- Isaiah will track down the east coast of Florida on Sunday night.
- Rain zones, tropical storm force winds and storm surge flooding are potential effects.
- Then, it will head to Carolina as a tropical storm on Monday and Monday nights.
- The tropical storm will spread in the Northeast from Tuesday to Wednesday.
Tropical storm Isaiah (ees-ah-EE-ahs) Will crawl north near the east coast of Florida on Sunday night, then follow Carolina at the beginning of the week, and then up all the way north to New England.
Isaiah continues to fight dry air and wind shear, and it is now unlikely to recover the strength of the hurricane. However, tropical storms will still bring a lot of rainfall, gusts and storm surges to parts of the east coast.
Watches, warnings and current conditions
(More: Hurricane season terms you need to know)
Tropical storm warnings and surveillance are in force from the eastern coast of Florida to southeastern North Carolina. The figure below shows the latest warnings and cautions.
Isaias is currently located in the center of the South Florida coast. However, most of the storm’s rainfall is located to the east of its circulation center.
When Isaias travels north on Sunday, the eastern coast of Florida may experience showers and strong winds.
Isaias is expected to maintain the intensity of its severe tropical storm and continue until Monday, tracking from eastern Florida to or near the southeast coast. The circulation center should make the final landing in South Carolina or southeastern North Carolina on Monday night or early Tuesday.
From there, the storm will move rapidly northeast near parts of the northeast coast until it reaches northern New England from Tuesday to Wednesday.
(More: Mid-Atlantic, Northeast Depth Forecast)
Isaiah is producing strong gusts and heavy rain bands in the northern Bahamas and South Florida.
Eastern Florida may see tropical storm conditions (39 to 73 mph) spreading northward until Sunday night. These conditions will be moved to coastal Georgia and South Carolina on Monday, and then to North Carolina on Monday night and Tuesday.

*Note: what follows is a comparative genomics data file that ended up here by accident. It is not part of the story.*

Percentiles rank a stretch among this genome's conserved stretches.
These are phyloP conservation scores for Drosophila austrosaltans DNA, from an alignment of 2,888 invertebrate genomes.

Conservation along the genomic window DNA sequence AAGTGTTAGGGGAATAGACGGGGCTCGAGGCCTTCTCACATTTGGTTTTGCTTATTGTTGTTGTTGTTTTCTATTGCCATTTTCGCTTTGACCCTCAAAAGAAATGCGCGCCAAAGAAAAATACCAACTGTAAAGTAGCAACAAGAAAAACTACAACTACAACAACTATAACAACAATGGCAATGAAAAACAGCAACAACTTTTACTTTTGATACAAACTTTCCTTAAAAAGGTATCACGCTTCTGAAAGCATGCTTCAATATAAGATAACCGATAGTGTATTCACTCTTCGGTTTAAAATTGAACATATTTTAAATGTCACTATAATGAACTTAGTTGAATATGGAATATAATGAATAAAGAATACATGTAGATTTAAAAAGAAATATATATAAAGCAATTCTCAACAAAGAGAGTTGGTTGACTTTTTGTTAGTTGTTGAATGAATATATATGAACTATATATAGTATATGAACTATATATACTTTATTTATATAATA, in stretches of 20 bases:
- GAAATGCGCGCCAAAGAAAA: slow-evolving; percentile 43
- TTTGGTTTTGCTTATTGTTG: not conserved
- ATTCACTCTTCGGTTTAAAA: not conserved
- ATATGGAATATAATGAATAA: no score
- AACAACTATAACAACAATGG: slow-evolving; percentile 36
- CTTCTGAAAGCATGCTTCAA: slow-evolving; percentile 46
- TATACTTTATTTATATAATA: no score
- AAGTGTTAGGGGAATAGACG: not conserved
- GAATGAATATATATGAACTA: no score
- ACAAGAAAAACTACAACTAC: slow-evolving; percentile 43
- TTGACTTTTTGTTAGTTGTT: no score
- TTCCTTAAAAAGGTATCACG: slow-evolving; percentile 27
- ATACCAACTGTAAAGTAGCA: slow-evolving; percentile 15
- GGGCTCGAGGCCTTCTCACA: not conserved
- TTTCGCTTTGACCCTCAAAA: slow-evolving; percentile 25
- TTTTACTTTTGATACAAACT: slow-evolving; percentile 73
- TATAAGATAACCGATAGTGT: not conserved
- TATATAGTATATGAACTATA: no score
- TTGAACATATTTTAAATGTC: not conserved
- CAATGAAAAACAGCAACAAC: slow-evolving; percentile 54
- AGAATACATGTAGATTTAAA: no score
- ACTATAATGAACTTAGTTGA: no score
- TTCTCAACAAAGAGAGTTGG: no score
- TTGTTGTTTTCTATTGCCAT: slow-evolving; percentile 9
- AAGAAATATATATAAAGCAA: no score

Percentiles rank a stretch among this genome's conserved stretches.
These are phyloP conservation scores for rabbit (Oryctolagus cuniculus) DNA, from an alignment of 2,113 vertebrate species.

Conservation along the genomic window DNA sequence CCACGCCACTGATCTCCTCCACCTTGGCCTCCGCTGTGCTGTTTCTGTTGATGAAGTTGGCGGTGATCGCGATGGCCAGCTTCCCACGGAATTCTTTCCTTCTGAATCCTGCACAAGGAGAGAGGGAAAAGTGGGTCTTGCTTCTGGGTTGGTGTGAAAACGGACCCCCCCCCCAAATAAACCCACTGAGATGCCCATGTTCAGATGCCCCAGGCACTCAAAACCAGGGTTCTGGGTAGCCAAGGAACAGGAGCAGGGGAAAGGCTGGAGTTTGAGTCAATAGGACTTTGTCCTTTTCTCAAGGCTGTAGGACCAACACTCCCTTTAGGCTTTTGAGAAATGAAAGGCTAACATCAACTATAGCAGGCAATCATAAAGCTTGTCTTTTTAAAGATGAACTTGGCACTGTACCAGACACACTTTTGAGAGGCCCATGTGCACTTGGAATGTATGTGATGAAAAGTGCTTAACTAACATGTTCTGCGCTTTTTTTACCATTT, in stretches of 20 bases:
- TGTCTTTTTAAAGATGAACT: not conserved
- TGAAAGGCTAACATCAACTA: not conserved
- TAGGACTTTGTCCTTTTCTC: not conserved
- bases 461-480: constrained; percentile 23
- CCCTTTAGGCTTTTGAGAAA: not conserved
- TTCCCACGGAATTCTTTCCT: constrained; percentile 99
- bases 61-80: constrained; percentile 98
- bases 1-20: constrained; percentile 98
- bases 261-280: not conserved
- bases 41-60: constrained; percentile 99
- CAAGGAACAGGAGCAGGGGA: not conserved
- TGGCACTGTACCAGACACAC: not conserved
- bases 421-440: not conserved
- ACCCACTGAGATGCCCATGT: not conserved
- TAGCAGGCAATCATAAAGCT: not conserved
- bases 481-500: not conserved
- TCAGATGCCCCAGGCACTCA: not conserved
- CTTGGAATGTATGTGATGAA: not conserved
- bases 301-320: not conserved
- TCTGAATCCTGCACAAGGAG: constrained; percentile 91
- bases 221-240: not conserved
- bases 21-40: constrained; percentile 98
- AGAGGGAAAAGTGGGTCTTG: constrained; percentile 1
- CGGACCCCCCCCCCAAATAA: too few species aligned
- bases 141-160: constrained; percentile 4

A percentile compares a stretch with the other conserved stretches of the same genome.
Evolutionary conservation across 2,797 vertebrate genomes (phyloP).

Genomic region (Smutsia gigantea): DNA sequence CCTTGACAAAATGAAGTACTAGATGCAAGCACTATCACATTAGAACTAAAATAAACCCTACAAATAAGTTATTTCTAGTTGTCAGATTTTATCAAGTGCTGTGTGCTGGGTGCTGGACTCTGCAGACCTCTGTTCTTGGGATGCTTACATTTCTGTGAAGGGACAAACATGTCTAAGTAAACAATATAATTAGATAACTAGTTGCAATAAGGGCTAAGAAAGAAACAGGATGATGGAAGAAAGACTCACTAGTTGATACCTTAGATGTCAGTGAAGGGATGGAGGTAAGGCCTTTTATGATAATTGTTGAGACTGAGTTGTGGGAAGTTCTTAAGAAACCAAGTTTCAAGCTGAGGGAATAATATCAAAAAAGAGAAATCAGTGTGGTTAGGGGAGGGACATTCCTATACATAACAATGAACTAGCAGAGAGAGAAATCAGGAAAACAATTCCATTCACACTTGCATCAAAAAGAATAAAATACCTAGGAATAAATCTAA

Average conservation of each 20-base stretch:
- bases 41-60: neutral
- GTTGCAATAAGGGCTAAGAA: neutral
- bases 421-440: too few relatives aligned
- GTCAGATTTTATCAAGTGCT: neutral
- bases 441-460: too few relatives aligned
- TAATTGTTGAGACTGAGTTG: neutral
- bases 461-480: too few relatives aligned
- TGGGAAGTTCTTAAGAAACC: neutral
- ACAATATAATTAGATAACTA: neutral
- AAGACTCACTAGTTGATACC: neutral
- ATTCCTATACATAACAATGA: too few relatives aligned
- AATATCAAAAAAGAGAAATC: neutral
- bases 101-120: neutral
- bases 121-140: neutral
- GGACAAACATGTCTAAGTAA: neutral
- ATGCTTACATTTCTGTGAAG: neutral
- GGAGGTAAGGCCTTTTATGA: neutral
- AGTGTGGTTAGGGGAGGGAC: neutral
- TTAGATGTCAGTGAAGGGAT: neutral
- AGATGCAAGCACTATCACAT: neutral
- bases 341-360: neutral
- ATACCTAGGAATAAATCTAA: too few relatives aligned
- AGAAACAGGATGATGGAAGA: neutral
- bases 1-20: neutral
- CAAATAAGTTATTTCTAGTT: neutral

Remember, the wind will be the strongest on the coast and high-rise buildings.
In areas with strong gusts, there may be scattered power outages and damage to some trees.
This is what the strongest gust of wind will look like on the Florida coast 12 hours from now.
Dangerous storm surges may occur on the east coast of Florida and parts of the Carolinas.
From Jupiter Inlet to Ponte Vedra in Florida, and from Edisto Beach in South Carolina to Cape Fear in North Carolina, storm surge watches have been issued. If there is a peak surge at high tide, there may be a storm surge that is 2 to 4 feet above the ground.
The most interesting climax in Eastern Florida was Sunday night. In Carolina, the high tide on Monday evening may be the highest water level.
The swell generated by Isaiah is arriving along the southeastern coast of the United States, causing the danger of flooding and rapid currents. The surf will remain climax until Isaias passes.
The National Hurricane Center stated that at the beginning of this week, Isaias is likely to produce the following total rainfall along its route.
-Eastern Florida: 2 to 4 inches, the maximum isolated total is 6 inches.
-Northeast Florida and Coastal Georgia: 1 to 3 inches
-Carolinas and Mid-Atlantic: 2 to 5 inches, the total isolated is 7 inches
-Southeastern New York and most of New England: 2 to 4 inches, with a maximum total isolated height of 6 inches.
Heavy rainfall may trigger flash floods in some of these areas. In parts of the eastern states, mild to remote, moderate river floods may also occur.
For more information about the possible impact in the Mid-Atlantic and Northeast, please read our latest discussion here.
Isaias may also produce brief tornadoes along its path along the east coast.
From going south from Monday to early Tuesday, from the coastal areas of South Carolina to eastern North Carolina and southeastern Virginia, there may be a threat of isolation.
From Tuesday to Tuesday night, an isolated tornado may spread to the mid-Atlantic and northeast coast.
Isaiah is the first ninth Atlantic tropical cyclone on record. The previous record was Irene on August 7, 2005.
Usually, the ninth named tropical system occurs in the Atlantic Basin in early October, Which means this year’s progress is more than two months higher than the average.
(More: 2020 Atlantic hurricane season sets a new record)
Heavy rain caused severe flooding In several areas of Puerto Rico. Less than 4.5 inches of rainfall was measured in San Juan on Thursday.
According to reports from the local emergency management department, multiple fallen trees, mudslides and floods were reported in southwestern Puerto Rico. River flooding The USGS gauge has been recorded in multiple locations in Puerto Rico.
(news: The deadly Isaias caused widespread destruction in the Dominican Republic of Puerto Rico)
Heavy rain and strong winds pulled away from New Providence Island including Nassau, the capital of the Bahamas. Wind gusts at Nassau International Airport reached 50 mph, and some areas of the island have been powered off as a precaution.
(latest news: Isaiah’s influence on the Bahamas)
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